Wednesday, December 15, 2021
My friend Professor Naomi Cahn, sent this essay published in the Washington Post that really resonated with me. Opinion: Please do not put a party hat on my head — and other indignities of old age. When I look at birthday cards that note a person is infirm because of age, or party decorations with an over the hill theme, I shake my head. I'm glad I'm not alone in this. The author offers that she is "83 and have no idea if I’ll ever reach that three-digit number. But I’m warning my children and friends that if they dare to top my noggin with [a child's birthday party hat] I will use every bit of strength to rise from my chair, grab a cane if there’s one handy and whack them all in the head." She writes about the helpful folks who assume she needs assistance instead of asking first. Here's her approach
Whenever I get the chance, I announce my age. I do this because it’s a disservice to us older folks if we hide it. To me, that’s saying we’re ashamed to have lived so long. We’re covering up an important fact, as if we’re descendants of a long line of serial killers.
One way I’m protesting against the popular image of an old person is to be a showoff. On my 80th birthday, to celebrate my achievement of finally learning how to swim (the crawl, with flippers), I got a tattoo on my right biceps. I’d gotten my first on my left — my kids’ names and images reflecting them — for my 60th. But the newest has not shut me up.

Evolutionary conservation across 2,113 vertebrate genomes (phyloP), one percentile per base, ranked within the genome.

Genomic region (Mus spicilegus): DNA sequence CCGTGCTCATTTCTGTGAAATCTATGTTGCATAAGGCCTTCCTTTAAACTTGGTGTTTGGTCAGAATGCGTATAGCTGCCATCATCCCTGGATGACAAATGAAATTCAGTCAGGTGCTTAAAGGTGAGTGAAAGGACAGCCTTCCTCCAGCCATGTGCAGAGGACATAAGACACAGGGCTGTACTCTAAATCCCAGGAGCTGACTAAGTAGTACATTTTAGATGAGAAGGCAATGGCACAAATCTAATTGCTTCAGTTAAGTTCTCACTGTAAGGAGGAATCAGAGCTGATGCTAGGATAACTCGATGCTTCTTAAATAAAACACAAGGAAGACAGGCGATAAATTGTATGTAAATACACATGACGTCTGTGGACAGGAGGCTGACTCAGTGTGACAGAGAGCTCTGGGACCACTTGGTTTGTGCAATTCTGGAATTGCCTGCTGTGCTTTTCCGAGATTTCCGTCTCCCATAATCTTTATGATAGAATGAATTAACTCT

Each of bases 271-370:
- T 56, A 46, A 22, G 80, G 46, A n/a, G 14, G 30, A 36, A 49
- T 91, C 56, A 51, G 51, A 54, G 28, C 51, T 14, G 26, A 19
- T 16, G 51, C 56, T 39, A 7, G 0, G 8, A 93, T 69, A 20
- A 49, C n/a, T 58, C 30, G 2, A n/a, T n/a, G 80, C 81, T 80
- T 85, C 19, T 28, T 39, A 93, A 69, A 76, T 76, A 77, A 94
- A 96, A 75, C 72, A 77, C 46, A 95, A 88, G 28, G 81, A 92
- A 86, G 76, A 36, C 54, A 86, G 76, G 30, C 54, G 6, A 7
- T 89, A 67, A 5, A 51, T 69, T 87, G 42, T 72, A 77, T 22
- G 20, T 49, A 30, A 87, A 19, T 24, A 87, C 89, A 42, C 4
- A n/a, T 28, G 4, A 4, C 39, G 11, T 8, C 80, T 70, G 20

If you’re a woman of my vintage, I ask this of you: Do not dye your hair. Do not get cosmetic surgery. Do not lie about your age. Be proud of the years you’ve lived, the talents you’ve contributed to your world and the importance of your being a witness to decades of history.
And maybe, get a tattoo.
So don't buy decorations or cards that imply an age number correlates with infirmities and remember that ageism is a real and harmful thing.